Air Force Research Lab Adds 12PFLOPS HPC System

Print Friendly, PDF & Email

Raider supercomputer (credit: AFRL)

WRIGHT-PATTERSON AIR FORCE BASE, Ohio – The Air Force Research Laboratory (AFRL) has announced the installation of a supercomputer, named the Raider.

The system is named in honor of the Doolittle Raiders of World War II and delivers about 12 petaFLOPS of compute power, ranking it in the vicinity of the 50th most powerful system in the world, according to the TOP500 ranking of HPC systems.

According to an announcement this month from AFRL Public Affairs, the system is part of the Department of Defense’s High Performance Computing Modernization Program (DOD HPCMP) and will serve the Air Force, Army and Navy. While the announcement does not name the system vendor, it includes a photo with the Penguin Solutions logo on the system’s cabinet doors.

AFRL Public Affairs did not share many system details, but information disclosed in May 2022 by the AFRL DoD Supercomputing Resource Center said the system contract was awarded to Penguin and that it will be powered by AMD CPUs and NVIDIA GPUs totaling 189,000 cores. However, that information also estimated the system’s power at 6 petaFLOPS, so it’s unclear if the system specs released last year remain valid.

Two years ago, Penguins Solutions was awarded two DOD HPCMP contracts worth $68 million to deliver Penguin TrueHPC supercomputing platforms, plus managed services and high-performance storage.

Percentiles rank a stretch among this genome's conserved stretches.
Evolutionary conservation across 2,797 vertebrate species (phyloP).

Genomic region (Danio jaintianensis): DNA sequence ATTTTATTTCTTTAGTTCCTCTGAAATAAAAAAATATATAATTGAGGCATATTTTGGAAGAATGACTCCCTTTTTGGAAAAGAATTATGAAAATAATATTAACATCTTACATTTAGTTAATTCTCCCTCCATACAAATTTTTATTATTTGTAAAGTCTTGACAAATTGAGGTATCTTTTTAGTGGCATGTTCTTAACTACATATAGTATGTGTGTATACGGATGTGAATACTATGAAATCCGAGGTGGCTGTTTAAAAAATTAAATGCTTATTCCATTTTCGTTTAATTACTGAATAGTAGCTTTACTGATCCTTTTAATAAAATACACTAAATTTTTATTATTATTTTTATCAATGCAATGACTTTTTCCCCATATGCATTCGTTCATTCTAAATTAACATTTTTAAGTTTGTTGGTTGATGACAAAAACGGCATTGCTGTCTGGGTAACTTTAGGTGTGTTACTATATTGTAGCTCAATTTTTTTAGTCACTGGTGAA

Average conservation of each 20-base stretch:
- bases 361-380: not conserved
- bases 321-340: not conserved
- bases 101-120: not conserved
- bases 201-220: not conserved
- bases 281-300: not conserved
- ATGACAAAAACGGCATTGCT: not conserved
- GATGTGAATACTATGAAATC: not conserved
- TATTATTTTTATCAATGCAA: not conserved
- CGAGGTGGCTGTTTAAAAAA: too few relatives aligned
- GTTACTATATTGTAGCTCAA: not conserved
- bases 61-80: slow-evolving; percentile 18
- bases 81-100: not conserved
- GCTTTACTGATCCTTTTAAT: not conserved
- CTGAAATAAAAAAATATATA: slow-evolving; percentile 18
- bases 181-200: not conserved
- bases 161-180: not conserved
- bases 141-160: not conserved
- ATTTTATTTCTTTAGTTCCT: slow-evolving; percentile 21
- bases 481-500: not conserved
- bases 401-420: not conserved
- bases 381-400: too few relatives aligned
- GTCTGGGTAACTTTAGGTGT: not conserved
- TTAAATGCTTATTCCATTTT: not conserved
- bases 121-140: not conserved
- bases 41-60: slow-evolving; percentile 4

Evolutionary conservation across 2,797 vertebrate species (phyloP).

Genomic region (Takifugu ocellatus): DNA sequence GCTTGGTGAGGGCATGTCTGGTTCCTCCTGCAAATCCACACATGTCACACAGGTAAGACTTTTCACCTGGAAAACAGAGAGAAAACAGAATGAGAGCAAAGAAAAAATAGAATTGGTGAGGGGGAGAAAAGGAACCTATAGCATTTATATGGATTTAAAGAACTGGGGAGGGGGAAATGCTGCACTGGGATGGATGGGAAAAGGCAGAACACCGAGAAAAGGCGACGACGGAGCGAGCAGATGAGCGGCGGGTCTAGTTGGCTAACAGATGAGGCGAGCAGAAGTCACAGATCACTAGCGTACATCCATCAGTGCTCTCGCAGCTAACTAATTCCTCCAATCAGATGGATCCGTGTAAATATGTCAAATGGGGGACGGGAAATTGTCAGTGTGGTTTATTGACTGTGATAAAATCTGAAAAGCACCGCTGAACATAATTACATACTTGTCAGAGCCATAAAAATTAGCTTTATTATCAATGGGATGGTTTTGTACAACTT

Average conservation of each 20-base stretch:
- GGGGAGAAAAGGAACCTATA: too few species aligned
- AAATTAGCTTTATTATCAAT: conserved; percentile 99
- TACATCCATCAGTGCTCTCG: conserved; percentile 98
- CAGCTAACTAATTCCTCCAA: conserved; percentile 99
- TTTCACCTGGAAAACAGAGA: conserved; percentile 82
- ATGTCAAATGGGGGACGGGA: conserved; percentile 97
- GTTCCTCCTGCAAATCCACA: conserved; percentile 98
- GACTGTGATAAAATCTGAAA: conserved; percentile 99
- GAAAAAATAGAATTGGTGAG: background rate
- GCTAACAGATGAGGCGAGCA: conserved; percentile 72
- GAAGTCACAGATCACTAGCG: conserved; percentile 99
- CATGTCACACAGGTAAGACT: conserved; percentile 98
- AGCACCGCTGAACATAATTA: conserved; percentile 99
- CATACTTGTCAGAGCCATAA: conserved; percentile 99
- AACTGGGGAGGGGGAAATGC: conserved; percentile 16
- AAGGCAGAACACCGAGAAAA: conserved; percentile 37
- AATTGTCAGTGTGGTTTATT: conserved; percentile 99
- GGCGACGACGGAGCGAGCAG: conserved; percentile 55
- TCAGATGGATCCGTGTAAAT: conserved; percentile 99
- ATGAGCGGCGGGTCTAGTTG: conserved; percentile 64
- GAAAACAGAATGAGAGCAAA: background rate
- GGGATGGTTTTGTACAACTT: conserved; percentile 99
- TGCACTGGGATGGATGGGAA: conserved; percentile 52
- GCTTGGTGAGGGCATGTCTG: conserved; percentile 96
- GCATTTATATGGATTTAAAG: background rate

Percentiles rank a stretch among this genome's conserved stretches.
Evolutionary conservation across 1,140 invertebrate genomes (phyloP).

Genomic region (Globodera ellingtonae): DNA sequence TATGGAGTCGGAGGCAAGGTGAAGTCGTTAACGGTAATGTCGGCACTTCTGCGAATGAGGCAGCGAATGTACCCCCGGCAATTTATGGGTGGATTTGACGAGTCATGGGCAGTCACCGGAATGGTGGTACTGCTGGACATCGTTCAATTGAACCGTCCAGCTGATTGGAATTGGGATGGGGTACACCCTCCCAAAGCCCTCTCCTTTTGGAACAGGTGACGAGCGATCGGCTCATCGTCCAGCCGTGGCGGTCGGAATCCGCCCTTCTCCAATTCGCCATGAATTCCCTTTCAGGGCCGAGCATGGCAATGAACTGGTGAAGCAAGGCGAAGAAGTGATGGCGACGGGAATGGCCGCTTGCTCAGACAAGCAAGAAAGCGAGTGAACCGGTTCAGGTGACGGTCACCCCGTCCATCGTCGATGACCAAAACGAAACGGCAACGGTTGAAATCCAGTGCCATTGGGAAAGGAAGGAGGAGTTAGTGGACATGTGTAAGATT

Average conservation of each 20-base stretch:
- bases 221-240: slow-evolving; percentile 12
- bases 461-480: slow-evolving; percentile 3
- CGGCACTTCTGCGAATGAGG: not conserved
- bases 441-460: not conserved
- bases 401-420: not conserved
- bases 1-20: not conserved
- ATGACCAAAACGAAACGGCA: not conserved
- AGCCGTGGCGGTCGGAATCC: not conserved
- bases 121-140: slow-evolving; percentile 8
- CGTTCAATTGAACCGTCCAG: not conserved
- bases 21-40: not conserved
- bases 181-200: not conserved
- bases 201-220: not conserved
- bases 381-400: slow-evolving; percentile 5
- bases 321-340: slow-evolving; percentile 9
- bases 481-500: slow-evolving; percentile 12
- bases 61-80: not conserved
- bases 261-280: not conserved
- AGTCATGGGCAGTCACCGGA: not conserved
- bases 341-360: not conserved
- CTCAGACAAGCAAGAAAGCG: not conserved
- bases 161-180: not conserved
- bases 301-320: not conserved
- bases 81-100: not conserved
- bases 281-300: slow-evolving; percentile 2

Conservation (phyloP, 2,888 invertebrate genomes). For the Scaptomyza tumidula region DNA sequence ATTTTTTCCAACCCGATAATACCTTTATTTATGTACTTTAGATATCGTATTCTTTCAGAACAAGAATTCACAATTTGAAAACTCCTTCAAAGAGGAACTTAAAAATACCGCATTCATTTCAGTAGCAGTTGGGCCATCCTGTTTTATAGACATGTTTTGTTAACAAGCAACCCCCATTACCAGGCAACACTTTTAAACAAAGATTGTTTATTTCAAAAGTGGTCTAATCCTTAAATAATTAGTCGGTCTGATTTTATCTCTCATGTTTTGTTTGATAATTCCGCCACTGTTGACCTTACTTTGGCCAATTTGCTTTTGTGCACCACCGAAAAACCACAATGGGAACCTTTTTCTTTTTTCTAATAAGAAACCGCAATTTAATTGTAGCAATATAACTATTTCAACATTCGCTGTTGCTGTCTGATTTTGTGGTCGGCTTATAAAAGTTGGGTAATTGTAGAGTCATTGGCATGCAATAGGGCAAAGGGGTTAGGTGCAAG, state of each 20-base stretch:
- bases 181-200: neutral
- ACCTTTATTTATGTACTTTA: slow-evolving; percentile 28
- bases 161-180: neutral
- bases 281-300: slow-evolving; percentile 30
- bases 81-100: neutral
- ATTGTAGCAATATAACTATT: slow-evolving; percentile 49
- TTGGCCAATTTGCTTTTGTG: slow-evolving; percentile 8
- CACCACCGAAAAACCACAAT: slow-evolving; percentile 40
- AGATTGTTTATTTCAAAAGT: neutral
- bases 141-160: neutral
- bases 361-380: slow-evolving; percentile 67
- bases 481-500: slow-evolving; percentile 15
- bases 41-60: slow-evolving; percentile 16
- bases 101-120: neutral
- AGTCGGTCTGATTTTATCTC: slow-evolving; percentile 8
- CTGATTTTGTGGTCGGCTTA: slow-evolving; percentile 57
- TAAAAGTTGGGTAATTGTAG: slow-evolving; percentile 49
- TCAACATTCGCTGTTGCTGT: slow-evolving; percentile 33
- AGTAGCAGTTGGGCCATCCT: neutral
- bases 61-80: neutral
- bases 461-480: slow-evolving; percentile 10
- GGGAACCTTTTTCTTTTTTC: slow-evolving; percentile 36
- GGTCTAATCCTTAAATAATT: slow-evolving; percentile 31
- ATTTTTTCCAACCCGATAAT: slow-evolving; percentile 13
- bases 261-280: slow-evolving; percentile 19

AFRL said its previous supercomputer, Thunder, installed in 2015, delivered 3.1 petaFLOPS. More recently, the AFRL’s Digital Capabilities Directorate placed an order for the next two supercomputers to be delivered in 2024, the TI-23 Flyer and TI-23 Raven, which are expected to deliver 14 petaFLOPS. Flyer and Raven will support the unclassified and classified systems, respectively, AFRL said.

“The fuel of our digital transformation is our compute capacity,” said AFRL Chief Information Officer and Digital Capabilities Directorate Alexis Bonnell. “Not every mission of AFRL, the Air Force, Space Force or DOD is appropriate for cloud. Outpacing the adversary often means out-racing them, ensuring our data can move faster, be analyzed more rapidly and gain insight driven advantage to keep the fight unfair.”

Speed and modeling  is a large part of the outcome.

“What we’re trying to do with the digital transformation is take some of these workloads that were done in testing … We’re now able to simulate, in which case we can do the testing cheaper, faster,” said Bryon Foster, division chief, AFRL’s Digital Capabilities Directorate.  “In some ways, we can do things in simulations that you could never do in a physical testing environment.”

One example is hypersonic vehicles that travel too fast to test on a range.

DOD has five DSRCs, and Wright-Patterson Air Force Base is the largest Air Force DSRC, according to Foster. Because it is a DOD resource, contractors, civilians, military and other organizations with a DOD sponsor all have access to the supercomputer.

Foster explained that the modeling and simulations resulted in a higher level of accuracy. For example, the Navy previously ran simulations at lower levels of accuracy with the hardware they had access to, however, the Raider was able to acclerate the same project from six months to three weeks.